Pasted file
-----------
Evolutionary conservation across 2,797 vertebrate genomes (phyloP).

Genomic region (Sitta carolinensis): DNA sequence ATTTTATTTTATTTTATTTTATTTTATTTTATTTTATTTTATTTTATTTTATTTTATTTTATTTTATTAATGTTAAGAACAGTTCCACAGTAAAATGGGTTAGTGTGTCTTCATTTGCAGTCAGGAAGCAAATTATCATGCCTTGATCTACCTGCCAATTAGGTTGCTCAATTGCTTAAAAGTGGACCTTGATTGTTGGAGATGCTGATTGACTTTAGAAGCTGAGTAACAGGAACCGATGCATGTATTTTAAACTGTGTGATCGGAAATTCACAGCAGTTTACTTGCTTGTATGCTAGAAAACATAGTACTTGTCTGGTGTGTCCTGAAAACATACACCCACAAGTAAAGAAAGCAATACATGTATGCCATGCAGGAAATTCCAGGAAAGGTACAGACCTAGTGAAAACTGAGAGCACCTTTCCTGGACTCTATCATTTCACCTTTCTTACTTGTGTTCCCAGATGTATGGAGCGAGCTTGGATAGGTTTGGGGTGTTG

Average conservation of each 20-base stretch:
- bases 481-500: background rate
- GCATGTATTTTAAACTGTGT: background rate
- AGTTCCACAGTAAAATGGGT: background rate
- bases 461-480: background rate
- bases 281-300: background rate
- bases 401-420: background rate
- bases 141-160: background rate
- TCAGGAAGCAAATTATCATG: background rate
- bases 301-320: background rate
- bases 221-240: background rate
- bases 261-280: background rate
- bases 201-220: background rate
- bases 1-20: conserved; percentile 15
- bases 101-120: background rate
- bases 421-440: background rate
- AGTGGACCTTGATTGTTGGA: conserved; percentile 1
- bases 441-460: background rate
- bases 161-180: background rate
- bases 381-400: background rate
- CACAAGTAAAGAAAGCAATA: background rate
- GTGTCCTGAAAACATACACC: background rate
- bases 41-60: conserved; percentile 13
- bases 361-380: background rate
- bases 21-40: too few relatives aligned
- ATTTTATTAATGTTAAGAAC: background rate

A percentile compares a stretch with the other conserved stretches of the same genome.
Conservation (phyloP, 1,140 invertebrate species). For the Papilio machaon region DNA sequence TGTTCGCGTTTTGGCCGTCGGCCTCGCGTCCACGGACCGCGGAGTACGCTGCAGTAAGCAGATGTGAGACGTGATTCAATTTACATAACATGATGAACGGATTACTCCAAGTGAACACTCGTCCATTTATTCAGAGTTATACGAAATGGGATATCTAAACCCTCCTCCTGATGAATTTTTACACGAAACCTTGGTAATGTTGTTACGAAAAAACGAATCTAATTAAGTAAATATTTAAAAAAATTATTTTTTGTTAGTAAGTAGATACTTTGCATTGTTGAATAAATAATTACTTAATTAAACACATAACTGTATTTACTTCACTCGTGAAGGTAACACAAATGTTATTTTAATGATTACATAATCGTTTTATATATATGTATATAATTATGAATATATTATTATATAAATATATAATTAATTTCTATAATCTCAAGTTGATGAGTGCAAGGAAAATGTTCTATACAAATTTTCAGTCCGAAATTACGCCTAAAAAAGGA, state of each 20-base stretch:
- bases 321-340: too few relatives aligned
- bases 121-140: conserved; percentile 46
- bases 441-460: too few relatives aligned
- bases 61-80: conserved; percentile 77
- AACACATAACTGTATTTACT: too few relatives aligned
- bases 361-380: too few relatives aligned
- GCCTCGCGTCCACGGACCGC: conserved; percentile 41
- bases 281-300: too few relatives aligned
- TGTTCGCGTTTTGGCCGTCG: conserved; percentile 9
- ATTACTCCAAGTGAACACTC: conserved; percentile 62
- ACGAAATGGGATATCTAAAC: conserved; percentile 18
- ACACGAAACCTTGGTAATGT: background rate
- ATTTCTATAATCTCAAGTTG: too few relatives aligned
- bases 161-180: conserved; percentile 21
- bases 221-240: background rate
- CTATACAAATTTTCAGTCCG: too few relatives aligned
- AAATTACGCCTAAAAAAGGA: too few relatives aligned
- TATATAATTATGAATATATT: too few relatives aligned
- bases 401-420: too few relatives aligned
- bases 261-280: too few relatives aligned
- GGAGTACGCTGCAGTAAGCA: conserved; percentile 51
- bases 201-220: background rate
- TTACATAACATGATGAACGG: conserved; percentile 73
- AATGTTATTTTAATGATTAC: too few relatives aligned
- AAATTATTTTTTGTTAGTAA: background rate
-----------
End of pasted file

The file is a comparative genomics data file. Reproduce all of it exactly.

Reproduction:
Evolutionary conservation across 2,797 vertebrate genomes (phyloP).

Genomic region (Sitta carolinensis): DNA sequence ATTTTATTTTATTTTATTTTATTTTATTTTATTTTATTTTATTTTATTTTATTTTATTTTATTTTATTAATGTTAAGAACAGTTCCACAGTAAAATGGGTTAGTGTGTCTTCATTTGCAGTCAGGAAGCAAATTATCATGCCTTGATCTACCTGCCAATTAGGTTGCTCAATTGCTTAAAAGTGGACCTTGATTGTTGGAGATGCTGATTGACTTTAGAAGCTGAGTAACAGGAACCGATGCATGTATTTTAAACTGTGTGATCGGAAATTCACAGCAGTTTACTTGCTTGTATGCTAGAAAACATAGTACTTGTCTGGTGTGTCCTGAAAACATACACCCACAAGTAAAGAAAGCAATACATGTATGCCATGCAGGAAATTCCAGGAAAGGTACAGACCTAGTGAAAACTGAGAGCACCTTTCCTGGACTCTATCATTTCACCTTTCTTACTTGTGTTCCCAGATGTATGGAGCGAGCTTGGATAGGTTTGGGGTGTTG

Average conservation of each 20-base stretch:
- bases 481-500: background rate
- GCATGTATTTTAAACTGTGT: background rate
- AGTTCCACAGTAAAATGGGT: background rate
- bases 461-480: background rate
- bases 281-300: background rate
- bases 401-420: background rate
- bases 141-160: background rate
- TCAGGAAGCAAATTATCATG: background rate
- bases 301-320: background rate
- bases 221-240: background rate
- bases 261-280: background rate
- bases 201-220: background rate
- bases 1-20: conserved; percentile 15
- bases 101-120: background rate
- bases 421-440: background rate
- AGTGGACCTTGATTGTTGGA: conserved; percentile 1
- bases 441-460: background rate
- bases 161-180: background rate
- bases 381-400: background rate
- CACAAGTAAAGAAAGCAATA: background rate
- GTGTCCTGAAAACATACACC: background rate
- bases 41-60: conserved; percentile 13
- bases 361-380: background rate
- bases 21-40: too few relatives aligned
- ATTTTATTAATGTTAAGAAC: background rate

A percentile compares a stretch with the other conserved stretches of the same genome.
Conservation (phyloP, 1,140 invertebrate species). For the Papilio machaon region DNA sequence TGTTCGCGTTTTGGCCGTCGGCCTCGCGTCCACGGACCGCGGAGTACGCTGCAGTAAGCAGATGTGAGACGTGATTCAATTTACATAACATGATGAACGGATTACTCCAAGTGAACACTCGTCCATTTATTCAGAGTTATACGAAATGGGATATCTAAACCCTCCTCCTGATGAATTTTTACACGAAACCTTGGTAATGTTGTTACGAAAAAACGAATCTAATTAAGTAAATATTTAAAAAAATTATTTTTTGTTAGTAAGTAGATACTTTGCATTGTTGAATAAATAATTACTTAATTAAACACATAACTGTATTTACTTCACTCGTGAAGGTAACACAAATGTTATTTTAATGATTACATAATCGTTTTATATATATGTATATAATTATGAATATATTATTATATAAATATATAATTAATTTCTATAATCTCAAGTTGATGAGTGCAAGGAAAATGTTCTATACAAATTTTCAGTCCGAAATTACGCCTAAAAAAGGA, state of each 20-base stretch:
- bases 321-340: too few relatives aligned
- bases 121-140: conserved; percentile 46
- bases 441-460: too few relatives aligned
- bases 61-80: conserved; percentile 77
- AACACATAACTGTATTTACT: too few relatives aligned
- bases 361-380: too few relatives aligned
- GCCTCGCGTCCACGGACCGC: conserved; percentile 41
- bases 281-300: too few relatives aligned
- TGTTCGCGTTTTGGCCGTCG: conserved; percentile 9
- ATTACTCCAAGTGAACACTC: conserved; percentile 62
- ACGAAATGGGATATCTAAAC: conserved; percentile 18
- ACACGAAACCTTGGTAATGT: background rate
- ATTTCTATAATCTCAAGTTG: too few relatives aligned
- bases 161-180: conserved; percentile 21
- bases 221-240: background rate
- CTATACAAATTTTCAGTCCG: too few relatives aligned
- AAATTACGCCTAAAAAAGGA: too few relatives aligned
- TATATAATTATGAATATATT: too few relatives aligned
- bases 401-420: too few relatives aligned
- bases 261-280: too few relatives aligned
- GGAGTACGCTGCAGTAAGCA: conserved; percentile 51
- bases 201-220: background rate
- TTACATAACATGATGAACGG: conserved; percentile 73
- AATGTTATTTTAATGATTAC: too few relatives aligned
- AAATTATTTTTTGTTAGTAA: background rate